such as support for transactions, stored procedures, SQL-compliance, etc. If your background is in DB2 and

    PostgreSQL, the syntax is very similar, and the data types and data handling may seem very familiar, such as

    the mandatory single-quotes for strings.

    The design emphasis for Firebird seems to be on small, fast and minimum management. This is ideal for de-

    velopers who need a database for storage, but do not want to spend too much time on tuning the database for

    performance. In many situations you may not even need stored procedures, or do complex table joins. In such

    cases, Firebird is the ideal compromise between size and functionality.

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    Firebird MacOSX Whitepaper

    4

    Installing Firebird

    Where can I get Firebird ?

    The Firebird website can be reached at www. firebirdsql.org. At the time this document was written, the down-

    load site for Firebird was at the Firebird Project's production download page on Sourceforge.net. For simplest

    access, it is advisable to go to the Firebird website and click on the Download link.

    Which version should I get ?For MacOSX, the download site only has a pre-built binary for the Firebird Classic Server, version 1.5.1. There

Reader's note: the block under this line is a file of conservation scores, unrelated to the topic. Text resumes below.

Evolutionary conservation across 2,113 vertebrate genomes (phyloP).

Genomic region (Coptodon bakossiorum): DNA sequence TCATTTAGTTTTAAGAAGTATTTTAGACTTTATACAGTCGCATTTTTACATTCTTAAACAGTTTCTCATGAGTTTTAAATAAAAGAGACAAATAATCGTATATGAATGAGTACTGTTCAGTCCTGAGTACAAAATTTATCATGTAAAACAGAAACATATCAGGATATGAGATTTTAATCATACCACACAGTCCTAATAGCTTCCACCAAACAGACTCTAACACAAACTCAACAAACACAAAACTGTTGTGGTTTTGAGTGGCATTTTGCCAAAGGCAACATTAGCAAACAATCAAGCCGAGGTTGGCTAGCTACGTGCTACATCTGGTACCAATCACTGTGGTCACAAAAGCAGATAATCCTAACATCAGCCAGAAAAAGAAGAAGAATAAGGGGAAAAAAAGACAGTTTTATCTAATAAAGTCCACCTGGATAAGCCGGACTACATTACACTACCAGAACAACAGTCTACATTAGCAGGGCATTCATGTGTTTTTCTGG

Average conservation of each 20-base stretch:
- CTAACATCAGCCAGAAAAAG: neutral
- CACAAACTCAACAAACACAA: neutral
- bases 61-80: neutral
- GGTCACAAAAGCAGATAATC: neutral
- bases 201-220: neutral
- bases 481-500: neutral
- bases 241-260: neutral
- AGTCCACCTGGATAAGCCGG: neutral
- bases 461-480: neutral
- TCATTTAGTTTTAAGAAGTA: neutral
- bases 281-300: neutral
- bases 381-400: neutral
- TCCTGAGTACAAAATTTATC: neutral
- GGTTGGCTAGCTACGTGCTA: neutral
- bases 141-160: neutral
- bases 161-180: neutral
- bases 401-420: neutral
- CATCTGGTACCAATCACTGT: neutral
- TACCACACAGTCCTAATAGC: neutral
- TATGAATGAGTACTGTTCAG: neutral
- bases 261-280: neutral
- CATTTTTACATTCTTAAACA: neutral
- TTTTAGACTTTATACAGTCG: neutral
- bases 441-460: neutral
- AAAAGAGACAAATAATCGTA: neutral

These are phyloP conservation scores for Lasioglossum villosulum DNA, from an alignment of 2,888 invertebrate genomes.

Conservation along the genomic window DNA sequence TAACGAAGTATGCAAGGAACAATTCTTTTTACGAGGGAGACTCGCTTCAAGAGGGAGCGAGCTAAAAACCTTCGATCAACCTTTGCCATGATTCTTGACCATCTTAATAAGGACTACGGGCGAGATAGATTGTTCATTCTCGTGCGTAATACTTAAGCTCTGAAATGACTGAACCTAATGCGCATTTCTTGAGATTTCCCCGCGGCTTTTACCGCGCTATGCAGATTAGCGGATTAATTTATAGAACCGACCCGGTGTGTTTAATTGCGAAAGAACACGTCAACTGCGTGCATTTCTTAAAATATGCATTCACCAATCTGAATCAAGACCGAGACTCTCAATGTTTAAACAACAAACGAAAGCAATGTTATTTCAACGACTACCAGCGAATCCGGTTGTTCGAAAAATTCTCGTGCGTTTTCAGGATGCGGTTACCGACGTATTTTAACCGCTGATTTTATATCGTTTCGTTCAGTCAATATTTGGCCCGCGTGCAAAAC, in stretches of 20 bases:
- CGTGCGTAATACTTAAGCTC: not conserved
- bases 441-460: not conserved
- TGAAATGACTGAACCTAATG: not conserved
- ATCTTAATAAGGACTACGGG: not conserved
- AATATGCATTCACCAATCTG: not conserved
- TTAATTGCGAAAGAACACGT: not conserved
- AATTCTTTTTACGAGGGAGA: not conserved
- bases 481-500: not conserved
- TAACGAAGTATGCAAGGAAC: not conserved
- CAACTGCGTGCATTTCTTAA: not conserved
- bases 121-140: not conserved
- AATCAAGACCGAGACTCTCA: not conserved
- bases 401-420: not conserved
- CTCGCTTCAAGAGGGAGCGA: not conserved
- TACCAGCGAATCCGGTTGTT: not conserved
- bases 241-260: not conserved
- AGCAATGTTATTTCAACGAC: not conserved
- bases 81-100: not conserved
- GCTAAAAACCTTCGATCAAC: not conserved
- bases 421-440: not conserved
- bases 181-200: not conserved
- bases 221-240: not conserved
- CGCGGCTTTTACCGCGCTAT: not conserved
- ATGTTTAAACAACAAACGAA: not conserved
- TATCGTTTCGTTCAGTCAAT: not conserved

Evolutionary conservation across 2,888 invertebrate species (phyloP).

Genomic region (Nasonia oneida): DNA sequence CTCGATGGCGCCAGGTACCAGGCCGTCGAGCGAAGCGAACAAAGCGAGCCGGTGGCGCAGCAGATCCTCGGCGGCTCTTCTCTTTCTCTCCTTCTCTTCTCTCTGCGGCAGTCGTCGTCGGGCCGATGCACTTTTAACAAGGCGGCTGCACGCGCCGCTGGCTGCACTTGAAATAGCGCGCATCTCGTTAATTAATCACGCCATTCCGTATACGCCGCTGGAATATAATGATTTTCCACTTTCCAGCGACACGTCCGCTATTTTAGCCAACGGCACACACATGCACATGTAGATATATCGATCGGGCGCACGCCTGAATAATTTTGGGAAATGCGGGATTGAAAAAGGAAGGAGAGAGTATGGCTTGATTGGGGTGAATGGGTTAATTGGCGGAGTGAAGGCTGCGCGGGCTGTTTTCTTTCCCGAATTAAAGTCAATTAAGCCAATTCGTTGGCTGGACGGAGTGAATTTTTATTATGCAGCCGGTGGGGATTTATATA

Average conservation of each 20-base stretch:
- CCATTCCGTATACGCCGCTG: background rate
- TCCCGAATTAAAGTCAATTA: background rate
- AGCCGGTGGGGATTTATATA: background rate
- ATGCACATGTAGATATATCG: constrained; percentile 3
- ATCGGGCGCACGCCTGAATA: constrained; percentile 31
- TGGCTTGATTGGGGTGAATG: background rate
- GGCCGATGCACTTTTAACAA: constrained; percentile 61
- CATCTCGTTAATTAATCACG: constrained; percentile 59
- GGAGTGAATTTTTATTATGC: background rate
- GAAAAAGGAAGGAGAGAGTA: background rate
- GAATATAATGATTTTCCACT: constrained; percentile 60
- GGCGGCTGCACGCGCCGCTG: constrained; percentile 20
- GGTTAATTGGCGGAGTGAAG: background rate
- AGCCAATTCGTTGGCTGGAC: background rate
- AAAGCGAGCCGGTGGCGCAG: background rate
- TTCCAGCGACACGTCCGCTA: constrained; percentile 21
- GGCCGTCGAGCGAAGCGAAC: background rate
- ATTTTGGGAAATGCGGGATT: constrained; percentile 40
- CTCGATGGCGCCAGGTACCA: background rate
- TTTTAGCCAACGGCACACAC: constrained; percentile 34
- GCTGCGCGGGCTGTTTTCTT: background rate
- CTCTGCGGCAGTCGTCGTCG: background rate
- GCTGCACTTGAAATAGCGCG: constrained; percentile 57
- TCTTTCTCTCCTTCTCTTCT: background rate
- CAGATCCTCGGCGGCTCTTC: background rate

is no binary available for the Firebird Superserver, however, a method for building and installing the Superserver

    version is included in section 4 of this document.

    As I was completing this document [ December 2004 ], a point release 1.5.2 was released. There are no pre-built

    binaries for OSX yet, but the procedure for building 1.5.2 from source is in a later section of this document.

    The difference between the Classic Server and the Superserver lies in the design approach. The Superserver uses

    threads to service multiple clients connecting to it at the same time, while the Classic Server was the original

    approach used in Interbase, which spawns a separate server process for every connection.

    Under MacOSX, xinetd is used to spawn a new process for each client connection to a database. A White Paper

    comparing the two approaches can be found here.

    On MacOSX, the question of which server version to use does not arise as there is only one version available

    (unless you compile firebird yourself from source). For embedded databases with few concurrent users, it

    should not make much of a difference which one you choose. Theoretically, for applications with a wider audi-

    ence, the Superserver should perform better by reducing process startup times and better sharing of resources.

    I have done some limited testing with our application and there is a noticeble increase in performance when

    the Superserver version of Firebird is used. This most likely due to the overhead of xinetd having to start new

    processes when using the Classic version.

    System Requirements

    The default 1.5.1 package, when installed, occupies just over 10 MB of disk space, and should run well on any

    system capable of running OSX.

    The only requirements are:

    OSX 10.2 or above

    These instructions were tested on OSX 10.3.4, 10.3.5 and 10.3.